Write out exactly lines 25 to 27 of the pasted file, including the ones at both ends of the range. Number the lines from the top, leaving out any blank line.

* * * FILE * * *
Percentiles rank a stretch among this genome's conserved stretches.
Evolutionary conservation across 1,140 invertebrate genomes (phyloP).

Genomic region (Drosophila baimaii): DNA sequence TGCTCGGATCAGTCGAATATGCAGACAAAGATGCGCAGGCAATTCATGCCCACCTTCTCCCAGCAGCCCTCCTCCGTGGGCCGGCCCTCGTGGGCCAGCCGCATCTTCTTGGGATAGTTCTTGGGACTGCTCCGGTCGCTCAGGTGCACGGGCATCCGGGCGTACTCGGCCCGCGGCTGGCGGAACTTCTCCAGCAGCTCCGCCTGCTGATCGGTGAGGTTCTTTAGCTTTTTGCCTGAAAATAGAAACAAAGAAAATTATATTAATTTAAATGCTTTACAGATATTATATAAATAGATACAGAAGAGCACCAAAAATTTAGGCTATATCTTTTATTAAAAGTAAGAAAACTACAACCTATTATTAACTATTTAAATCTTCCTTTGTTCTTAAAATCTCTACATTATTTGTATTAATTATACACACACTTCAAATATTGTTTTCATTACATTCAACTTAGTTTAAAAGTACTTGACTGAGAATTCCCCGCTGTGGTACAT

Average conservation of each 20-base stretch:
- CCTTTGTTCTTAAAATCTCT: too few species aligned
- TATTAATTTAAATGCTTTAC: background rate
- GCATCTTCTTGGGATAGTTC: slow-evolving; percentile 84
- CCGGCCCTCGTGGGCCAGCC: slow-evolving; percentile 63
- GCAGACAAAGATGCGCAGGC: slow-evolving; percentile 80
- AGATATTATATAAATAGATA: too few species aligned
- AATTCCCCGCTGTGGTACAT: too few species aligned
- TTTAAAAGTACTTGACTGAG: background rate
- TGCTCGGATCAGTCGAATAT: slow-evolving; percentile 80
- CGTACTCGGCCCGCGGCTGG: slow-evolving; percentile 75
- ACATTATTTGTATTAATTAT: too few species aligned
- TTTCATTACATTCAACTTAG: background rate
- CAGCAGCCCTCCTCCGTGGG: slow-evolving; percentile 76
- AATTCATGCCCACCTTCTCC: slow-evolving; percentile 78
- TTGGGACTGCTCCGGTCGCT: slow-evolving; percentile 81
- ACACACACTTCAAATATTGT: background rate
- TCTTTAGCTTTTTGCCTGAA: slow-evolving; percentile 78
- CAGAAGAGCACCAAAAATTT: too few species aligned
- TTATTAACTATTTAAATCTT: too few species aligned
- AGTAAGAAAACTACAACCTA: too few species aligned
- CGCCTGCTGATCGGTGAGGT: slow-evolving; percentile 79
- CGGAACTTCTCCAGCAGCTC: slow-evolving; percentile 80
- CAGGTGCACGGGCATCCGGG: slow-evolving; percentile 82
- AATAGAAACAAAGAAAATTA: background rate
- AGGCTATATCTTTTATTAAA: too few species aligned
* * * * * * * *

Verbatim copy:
- CGCCTGCTGATCGGTGAGGT: slow-evolving; percentile 79
- CGGAACTTCTCCAGCAGCTC: slow-evolving; percentile 80
- CAGGTGCACGGGCATCCGGG: slow-evolving; percentile 82